The Explorer card does share the upgrades on award tickets. My perspective is this: I’m not going to pay the annual fee on a card just for upgrades, so the Explorer is out for me. But if I get upgrades AND lounge membership, that sounds more enticing despite paying more. I’m almost always willing to pay more as long as I get something worthwhile. Paying less and get something you don’t really want is a waste.
1.5X Bonus MileagePlus Miles
You also get 1.5 miles on every dollar spent anywhere. With no foreign transaction fees. The MileagePlus Explorer card only offers 2 miles per dollar on United purchases. Those infrequent business travelers I mentioned above had a lot of expenses, but not all on flights. Getting a lower bonus on more purchases made more sense for them. I think the Sapphire Preferred card might be even better with 2.14 points on all travel purchases, but it does not come with a club membership.
I described in last week’s post how the MileagePlus Club card might be a reasonable candidate for manufactured spend, although if you are able to buy lots of $200 gift cards with an Ink Bold or Ink Plus business card, that is still a cheaper route to earning miles with United.
Finally, the MileagePlus Club card offers free Gold Passport Platinum status with Hyatt and free Avis First status when renting cars. You can get Platinum status more easily, and get a free night each year, by paying a $75 annual fee for the Hyatt Visa (which I recommend). But Avis First is a downgrade from the previous offer of Avis President’s Club — not so easy to obtain through other means. I already have Diamond status with Hyatt and don’t rent from Avis, so these don’t matter to me.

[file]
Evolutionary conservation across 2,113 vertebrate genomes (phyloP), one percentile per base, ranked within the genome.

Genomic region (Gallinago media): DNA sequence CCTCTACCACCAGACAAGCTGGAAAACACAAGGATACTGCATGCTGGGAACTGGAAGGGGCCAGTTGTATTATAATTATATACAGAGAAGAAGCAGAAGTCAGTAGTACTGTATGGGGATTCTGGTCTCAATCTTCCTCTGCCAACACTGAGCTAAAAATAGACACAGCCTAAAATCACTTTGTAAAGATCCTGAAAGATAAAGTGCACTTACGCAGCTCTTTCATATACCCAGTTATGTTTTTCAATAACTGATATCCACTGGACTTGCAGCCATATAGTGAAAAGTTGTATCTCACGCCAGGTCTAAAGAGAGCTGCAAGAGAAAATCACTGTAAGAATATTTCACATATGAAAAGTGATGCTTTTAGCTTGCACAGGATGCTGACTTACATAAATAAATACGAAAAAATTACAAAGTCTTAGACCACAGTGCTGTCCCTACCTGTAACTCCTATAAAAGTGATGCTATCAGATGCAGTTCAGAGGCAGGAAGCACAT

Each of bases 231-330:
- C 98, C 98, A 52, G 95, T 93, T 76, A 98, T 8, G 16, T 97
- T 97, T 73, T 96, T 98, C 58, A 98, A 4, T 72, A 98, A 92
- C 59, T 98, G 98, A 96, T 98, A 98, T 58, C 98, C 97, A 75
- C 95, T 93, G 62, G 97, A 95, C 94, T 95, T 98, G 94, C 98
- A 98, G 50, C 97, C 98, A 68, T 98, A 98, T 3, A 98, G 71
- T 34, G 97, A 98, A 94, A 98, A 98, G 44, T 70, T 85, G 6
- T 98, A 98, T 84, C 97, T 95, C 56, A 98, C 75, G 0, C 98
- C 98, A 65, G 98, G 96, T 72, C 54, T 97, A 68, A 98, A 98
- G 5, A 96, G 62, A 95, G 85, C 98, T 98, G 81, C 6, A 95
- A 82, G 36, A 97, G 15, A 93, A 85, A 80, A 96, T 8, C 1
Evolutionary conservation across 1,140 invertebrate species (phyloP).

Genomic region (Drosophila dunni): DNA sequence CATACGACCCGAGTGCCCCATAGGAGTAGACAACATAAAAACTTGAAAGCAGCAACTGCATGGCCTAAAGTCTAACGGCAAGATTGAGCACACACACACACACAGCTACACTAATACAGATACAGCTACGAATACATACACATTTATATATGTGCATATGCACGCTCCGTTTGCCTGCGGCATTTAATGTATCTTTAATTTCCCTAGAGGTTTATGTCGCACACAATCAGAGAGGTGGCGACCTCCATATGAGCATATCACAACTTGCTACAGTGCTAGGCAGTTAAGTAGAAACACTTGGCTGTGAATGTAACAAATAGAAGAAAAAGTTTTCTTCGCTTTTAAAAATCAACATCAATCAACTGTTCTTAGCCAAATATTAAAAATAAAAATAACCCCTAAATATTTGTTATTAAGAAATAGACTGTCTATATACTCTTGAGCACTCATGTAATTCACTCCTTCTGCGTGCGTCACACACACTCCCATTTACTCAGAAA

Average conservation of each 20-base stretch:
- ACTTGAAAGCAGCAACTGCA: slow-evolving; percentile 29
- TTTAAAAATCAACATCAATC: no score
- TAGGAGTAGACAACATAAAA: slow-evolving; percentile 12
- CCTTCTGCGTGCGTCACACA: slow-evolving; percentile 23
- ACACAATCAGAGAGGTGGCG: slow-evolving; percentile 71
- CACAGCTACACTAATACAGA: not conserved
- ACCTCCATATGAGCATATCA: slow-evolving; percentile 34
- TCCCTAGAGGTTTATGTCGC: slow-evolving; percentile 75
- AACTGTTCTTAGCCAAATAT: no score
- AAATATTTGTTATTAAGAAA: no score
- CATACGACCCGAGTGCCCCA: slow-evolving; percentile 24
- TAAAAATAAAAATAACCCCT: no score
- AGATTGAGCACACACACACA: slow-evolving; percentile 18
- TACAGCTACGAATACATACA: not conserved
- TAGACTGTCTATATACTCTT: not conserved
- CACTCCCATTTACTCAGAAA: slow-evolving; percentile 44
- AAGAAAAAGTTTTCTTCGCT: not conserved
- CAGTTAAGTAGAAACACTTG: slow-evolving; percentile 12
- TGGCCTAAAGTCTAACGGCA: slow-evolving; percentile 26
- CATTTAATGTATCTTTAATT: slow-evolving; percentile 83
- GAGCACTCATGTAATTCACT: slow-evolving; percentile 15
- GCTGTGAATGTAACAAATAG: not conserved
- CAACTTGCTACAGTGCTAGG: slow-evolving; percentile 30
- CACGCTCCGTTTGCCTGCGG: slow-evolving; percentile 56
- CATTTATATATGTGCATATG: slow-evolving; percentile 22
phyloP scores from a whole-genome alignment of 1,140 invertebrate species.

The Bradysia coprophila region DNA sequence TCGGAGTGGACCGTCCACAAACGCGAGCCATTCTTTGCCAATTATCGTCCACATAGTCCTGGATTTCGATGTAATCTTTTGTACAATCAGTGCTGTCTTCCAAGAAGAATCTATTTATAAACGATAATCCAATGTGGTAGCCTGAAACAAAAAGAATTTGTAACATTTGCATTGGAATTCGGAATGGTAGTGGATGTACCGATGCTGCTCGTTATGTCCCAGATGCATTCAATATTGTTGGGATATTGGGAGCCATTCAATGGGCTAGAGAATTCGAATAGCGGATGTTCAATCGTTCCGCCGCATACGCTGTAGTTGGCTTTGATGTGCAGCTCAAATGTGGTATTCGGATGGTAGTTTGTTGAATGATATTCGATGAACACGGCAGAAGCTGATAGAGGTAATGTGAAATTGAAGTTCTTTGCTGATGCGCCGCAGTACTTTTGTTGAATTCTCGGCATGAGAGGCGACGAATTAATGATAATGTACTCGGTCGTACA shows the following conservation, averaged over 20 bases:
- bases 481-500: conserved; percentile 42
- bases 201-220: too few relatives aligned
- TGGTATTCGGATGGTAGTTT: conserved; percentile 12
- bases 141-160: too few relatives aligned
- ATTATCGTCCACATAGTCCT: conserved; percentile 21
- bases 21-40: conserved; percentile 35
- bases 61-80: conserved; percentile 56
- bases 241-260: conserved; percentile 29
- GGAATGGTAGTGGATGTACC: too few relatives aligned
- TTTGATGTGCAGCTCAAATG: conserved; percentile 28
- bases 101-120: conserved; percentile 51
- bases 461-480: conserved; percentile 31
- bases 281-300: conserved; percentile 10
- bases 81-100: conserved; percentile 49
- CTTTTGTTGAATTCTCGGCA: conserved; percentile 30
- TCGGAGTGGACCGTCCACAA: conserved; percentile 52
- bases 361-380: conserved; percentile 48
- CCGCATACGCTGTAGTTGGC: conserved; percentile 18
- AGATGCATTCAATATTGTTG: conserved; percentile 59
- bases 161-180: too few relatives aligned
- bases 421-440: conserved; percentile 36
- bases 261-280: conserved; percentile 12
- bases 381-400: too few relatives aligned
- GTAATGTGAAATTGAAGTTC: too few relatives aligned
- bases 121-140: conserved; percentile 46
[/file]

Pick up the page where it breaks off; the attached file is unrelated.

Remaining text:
One thing that might be worthwhile is primary coverage for rental cars when you charge them to this card. Most credit cards offer secondary coverage, which means your own insurance kicks in first. Primary coverage means your own insurance may never need to get involved, or if it does the credit card issuer could pay the deductible. You can get the same benefit from the MileagePlus Explorer card if you don’t want a lounge membership.
What it comes down to, I guess, is that I’ve identified lots of ways this card makes sense for me, with a discounted lounge membership, bonus miles, and a few perks when I use my miles for award travel. It really isn’t that expensive, after my elite discount, when compared to the full advertised cost without the card. I can even redeem my miles through the United Choices program to pay the card’s annual fee — the only way I know to use miles for a United Club membership.
But it’s still darn expensive. I’ve never had a card that cost this much before, and I’ve always been happy in the past to just cancel a card if I’m not offered a retention bonus. This is the first time I will want to keep it either way, and I’ll be happy if they throw another $100 my way as they do now for new cardholders.
Am I completely off my rocker? Some people cancel cards with a $50 annual fee, and here I want to keep one that will cost $335. I’m interested to hear your thoughts.